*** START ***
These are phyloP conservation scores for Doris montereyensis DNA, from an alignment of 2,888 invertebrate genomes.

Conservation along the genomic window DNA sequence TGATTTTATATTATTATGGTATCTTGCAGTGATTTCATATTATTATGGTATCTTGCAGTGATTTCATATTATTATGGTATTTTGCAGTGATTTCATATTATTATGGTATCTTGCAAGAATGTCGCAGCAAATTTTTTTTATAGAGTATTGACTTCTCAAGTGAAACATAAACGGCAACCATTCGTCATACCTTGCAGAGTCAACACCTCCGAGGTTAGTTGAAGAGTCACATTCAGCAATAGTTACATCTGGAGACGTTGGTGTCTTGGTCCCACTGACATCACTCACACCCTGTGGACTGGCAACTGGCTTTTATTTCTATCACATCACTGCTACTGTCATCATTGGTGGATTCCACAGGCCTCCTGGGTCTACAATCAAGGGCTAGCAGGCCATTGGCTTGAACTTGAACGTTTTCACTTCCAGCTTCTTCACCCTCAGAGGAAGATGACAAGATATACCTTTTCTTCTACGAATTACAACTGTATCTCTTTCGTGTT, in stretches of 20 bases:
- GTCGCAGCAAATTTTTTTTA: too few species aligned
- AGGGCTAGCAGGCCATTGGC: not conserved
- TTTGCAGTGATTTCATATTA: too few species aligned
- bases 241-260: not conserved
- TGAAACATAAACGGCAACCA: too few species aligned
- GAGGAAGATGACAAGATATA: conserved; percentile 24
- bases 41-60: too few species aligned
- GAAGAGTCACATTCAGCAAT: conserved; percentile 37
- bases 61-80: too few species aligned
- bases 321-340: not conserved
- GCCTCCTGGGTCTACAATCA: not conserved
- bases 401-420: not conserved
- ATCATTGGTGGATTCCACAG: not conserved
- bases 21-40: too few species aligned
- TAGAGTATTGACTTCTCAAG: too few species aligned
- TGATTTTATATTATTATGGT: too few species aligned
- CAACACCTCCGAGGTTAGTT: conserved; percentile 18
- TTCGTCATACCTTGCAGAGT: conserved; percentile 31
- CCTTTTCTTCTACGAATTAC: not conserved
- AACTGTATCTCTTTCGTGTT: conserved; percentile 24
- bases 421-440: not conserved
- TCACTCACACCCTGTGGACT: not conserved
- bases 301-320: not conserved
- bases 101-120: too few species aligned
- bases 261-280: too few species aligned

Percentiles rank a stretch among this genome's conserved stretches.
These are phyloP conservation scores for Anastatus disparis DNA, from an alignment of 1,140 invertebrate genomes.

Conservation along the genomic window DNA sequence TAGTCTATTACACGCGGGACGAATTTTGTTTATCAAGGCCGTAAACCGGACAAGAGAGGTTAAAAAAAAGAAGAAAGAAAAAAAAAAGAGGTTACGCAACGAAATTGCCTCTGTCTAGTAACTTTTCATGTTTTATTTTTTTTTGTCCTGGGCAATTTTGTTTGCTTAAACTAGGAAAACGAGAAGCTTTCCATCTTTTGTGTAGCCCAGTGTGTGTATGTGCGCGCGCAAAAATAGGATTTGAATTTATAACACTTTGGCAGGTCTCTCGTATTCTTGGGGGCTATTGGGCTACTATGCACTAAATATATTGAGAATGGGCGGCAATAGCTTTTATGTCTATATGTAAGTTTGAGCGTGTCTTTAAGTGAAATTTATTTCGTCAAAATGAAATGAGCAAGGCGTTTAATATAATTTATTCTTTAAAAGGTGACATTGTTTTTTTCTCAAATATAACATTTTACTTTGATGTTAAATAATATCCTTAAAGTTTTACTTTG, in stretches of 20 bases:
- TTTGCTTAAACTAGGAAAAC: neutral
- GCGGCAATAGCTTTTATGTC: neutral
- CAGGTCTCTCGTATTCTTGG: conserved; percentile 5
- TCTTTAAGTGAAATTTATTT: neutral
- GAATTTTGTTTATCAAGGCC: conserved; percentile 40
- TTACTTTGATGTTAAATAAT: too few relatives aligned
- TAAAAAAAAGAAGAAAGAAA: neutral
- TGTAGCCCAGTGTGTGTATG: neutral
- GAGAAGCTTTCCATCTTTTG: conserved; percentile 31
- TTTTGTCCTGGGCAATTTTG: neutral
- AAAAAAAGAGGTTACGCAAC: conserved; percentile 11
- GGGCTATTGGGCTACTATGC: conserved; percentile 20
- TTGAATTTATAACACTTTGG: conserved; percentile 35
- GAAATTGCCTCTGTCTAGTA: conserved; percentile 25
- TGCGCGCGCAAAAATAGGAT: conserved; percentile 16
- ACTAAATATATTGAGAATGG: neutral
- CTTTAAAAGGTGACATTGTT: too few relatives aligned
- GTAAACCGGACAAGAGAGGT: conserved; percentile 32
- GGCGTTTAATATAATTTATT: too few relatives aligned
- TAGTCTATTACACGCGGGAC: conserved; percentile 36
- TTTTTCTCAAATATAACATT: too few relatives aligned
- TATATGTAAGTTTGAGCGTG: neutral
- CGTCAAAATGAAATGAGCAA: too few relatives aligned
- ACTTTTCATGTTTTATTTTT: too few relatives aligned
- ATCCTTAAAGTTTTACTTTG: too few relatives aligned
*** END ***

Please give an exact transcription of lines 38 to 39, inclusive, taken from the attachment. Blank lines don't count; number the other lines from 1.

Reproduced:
- TGTAGCCCAGTGTGTGTATG: neutral
- GAGAAGCTTTCCATCTTTTG: conserved; percentile 31